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In other words, how big should an entomopter be so that it could fly in Mars' atmosphere and carry a payload of 1-2 kg? I'm trying to find out if an entomopter could be used to carry a spectral sensor camera (special kind of spectral sensor that would be smaller than those already existing). I'm also considering a robotic ornithopter for that mission. Do you know any other kinds of MAV's or UAV's suitable for carrying spectral sensors?

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    $\begingroup$ asking for any currently existing devices that can do this on Earth won't be helpful due to Mars 0.6% of Earth air pressure. Designing anything that can fly on Mars is orders of magnitude harder than for Earth. $\endgroup$ – SF. Jan 31 '17 at 22:54
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    $\begingroup$ The absolute limit in payload for a self-powered aircraft on Mars will depend on many thing, including the particular design, and how many minutes (or seconds) you would like it to stay airborne at a time. Maybe you can add link to a particular engineering desing for entomopter or ornithopter you are thinking of and/or other details, to make the question more answerable. Right now, I think one could build something that could keep 2kg a few centimeters above the surface for a few seconds, but that's probably not what you are looking for $\endgroup$ – uhoh Feb 1 '17 at 8:01
  • $\begingroup$ ...and by the way Welcome to Stackexchange - take the tour! Also see How do I ask a good question? in FAQ. Then see if you can edit your question and make it less broad. $\endgroup$ – uhoh Feb 1 '17 at 8:03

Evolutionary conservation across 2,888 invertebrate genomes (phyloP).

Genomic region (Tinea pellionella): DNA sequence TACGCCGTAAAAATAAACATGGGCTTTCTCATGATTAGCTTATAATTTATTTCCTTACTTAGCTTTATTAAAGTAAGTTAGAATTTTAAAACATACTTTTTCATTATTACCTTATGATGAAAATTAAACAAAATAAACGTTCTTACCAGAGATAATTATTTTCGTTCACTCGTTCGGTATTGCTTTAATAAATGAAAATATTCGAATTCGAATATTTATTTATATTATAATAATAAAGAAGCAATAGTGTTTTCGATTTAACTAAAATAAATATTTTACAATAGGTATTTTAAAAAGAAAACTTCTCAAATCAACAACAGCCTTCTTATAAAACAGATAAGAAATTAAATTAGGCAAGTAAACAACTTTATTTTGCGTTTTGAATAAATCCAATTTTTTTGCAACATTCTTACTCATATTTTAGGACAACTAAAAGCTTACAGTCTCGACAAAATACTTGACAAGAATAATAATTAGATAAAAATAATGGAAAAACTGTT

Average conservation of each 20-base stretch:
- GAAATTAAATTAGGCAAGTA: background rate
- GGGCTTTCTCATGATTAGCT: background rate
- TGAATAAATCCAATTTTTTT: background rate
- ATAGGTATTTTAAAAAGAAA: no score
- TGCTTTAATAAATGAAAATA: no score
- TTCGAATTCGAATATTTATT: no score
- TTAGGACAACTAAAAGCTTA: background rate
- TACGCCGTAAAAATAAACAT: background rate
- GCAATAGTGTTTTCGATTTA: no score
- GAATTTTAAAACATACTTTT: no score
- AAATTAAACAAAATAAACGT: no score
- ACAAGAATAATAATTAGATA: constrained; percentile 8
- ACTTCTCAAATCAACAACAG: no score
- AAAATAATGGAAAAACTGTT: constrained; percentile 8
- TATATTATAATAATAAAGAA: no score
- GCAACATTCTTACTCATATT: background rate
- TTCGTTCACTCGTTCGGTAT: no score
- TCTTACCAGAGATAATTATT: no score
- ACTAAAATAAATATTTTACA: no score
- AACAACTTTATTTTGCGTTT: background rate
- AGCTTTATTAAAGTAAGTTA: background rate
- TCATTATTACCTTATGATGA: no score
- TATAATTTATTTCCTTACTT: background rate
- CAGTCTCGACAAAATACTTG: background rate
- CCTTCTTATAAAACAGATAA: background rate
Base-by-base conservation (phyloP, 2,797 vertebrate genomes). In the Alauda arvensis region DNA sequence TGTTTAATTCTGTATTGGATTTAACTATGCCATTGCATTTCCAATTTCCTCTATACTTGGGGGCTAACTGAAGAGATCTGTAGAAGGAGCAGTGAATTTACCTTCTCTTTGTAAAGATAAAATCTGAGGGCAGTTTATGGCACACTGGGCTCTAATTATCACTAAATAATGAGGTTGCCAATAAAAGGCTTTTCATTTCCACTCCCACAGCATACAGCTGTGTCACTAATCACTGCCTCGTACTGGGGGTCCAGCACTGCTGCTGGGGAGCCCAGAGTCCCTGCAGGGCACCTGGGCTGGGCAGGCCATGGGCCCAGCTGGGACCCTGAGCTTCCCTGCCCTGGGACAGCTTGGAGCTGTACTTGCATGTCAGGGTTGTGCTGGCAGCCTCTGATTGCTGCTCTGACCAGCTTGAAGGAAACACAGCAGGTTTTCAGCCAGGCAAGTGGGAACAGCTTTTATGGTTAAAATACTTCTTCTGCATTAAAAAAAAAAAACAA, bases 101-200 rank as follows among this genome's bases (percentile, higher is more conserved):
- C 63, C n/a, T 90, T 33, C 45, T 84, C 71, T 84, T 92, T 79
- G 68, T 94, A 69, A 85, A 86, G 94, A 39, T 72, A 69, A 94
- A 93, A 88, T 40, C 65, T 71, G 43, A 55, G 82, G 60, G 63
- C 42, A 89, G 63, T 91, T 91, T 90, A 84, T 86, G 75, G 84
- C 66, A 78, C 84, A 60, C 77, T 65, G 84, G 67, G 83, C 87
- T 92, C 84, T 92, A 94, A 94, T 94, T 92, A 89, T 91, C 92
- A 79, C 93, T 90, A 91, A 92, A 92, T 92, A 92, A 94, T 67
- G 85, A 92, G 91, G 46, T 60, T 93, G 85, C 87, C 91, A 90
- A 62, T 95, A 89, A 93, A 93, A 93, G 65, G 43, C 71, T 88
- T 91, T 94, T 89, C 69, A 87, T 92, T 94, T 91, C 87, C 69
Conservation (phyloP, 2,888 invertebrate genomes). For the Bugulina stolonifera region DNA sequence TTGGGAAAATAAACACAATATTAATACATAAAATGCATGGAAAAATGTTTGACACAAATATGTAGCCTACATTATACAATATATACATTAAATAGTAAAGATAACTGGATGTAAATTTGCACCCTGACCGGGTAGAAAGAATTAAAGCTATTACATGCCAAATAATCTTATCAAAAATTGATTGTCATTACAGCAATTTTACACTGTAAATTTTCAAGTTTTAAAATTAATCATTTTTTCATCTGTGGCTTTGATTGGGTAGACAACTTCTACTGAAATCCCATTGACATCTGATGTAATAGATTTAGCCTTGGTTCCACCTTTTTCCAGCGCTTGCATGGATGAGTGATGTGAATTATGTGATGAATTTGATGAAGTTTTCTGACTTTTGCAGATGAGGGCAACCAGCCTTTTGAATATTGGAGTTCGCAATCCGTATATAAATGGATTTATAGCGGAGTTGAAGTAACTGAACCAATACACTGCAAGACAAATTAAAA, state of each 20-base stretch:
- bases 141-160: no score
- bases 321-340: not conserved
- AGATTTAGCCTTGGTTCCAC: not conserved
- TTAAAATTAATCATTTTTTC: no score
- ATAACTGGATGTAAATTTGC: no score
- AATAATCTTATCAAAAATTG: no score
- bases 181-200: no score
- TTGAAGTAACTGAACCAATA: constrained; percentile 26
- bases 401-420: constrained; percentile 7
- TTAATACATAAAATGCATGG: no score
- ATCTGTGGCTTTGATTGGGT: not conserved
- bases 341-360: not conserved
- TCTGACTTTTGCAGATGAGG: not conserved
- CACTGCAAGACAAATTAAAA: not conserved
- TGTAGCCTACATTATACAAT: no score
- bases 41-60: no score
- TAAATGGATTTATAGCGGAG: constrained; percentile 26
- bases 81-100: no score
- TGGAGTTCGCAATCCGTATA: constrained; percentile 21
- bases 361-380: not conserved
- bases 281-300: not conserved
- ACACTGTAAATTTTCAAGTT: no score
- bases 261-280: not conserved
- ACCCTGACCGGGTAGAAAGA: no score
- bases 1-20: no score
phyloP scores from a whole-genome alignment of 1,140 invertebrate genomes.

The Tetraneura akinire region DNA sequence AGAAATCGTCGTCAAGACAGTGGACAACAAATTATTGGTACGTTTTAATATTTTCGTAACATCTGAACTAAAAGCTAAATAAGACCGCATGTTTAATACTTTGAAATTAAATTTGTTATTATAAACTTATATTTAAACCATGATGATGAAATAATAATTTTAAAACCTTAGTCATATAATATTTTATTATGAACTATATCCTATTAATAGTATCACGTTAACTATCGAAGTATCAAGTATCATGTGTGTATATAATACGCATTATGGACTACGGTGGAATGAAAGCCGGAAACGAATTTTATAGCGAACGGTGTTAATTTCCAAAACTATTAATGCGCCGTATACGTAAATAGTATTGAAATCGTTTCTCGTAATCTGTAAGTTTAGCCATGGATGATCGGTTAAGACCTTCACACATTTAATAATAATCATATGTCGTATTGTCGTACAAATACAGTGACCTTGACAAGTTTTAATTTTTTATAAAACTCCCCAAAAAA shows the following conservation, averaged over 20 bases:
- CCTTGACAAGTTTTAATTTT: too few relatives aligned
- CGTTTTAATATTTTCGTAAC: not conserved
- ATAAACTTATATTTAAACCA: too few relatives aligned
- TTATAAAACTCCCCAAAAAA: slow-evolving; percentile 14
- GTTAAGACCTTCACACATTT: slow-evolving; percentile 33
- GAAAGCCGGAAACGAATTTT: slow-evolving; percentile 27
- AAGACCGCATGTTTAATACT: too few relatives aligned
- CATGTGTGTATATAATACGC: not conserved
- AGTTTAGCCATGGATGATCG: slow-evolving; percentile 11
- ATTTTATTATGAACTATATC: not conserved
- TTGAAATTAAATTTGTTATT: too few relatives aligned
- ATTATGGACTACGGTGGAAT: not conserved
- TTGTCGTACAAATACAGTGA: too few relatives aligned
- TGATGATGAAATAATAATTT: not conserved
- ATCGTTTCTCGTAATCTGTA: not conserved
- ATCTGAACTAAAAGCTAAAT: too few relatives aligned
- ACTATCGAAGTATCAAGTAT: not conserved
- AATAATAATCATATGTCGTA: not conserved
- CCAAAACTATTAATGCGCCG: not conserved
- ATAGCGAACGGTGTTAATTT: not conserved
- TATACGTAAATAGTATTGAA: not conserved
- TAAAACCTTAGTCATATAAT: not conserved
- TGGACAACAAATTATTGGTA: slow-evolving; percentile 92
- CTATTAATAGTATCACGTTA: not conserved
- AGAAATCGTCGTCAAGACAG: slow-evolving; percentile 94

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    $\begingroup$ Related questions: space.stackexchange.com/questions/19191/… and space.stackexchange.com/questions/17176/… . An entomopter has the same performance problems as other aircraft. $\endgroup$ – Hobbes Feb 1 '17 at 14:38
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    $\begingroup$ @Uwe well it seems that powered fixed wing craft, battery-powered quadcopters, helicopters, and yes entomoters can all fly on Mars, we now have a list of things that are able to fly at 30km on Earth! $\endgroup$ – uhoh Feb 3 '17 at 0:04
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As Hobbes mentioned, there was study funded by the seed program NASA Institute for Advanced Concepts in 2002 to look into the viability of entomopters for Mars exploration.

The results are available online. The team relied mainly on design analysis, but appears to have built a working version of the vehicle's "reciprocating chemical muscle" (RCM) for a small prototype.

The study's primary design point on page 49 suggests an entomopter with a 1.2m wingspan could have a relative lifting capacity of 1.5kg on Mars. Later, the study clarifies that only some of this mass is available as payload:

The weight of the RCM system plus a 10 minute fuel charge is on the order of 0.42 kg. Based on Table 3-2, this would leave 1.08 kg for mission payload equipment.

The RCM system in the proposed entomopter uses fuel, not electricity, meaning a user looking for more than 10 minutes of flight would have to sacrifice even more payload mass.

The study itself suggests using in-situ resource production to help overcome this, but this is itself another unproven technology. Even returning to a refueling station containing stockpiled fuel seems likely to be difficult - the proposed vehicle is not capable of hovering, making a precision landing unlikely.

In conclusion: it seems plausible that an entomopter could one day lift a payload on the scale you describe on Mars, but the vehicle does not seem like a great fit for the current model of slow, long term robotic exploration. To my knowledge, NASA has not funded a follow-up study for the concept.

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This study suggests that an entomopter with reasonable wingspan (on the order of 1 m) could achieve a 1 kg payload, if powered by a highly efficient engine running on e.g. hydrazine.

Based on the research conducted during this NIAC Phase II study, a design space has been identified in which Mars Entomopter flight is practical.

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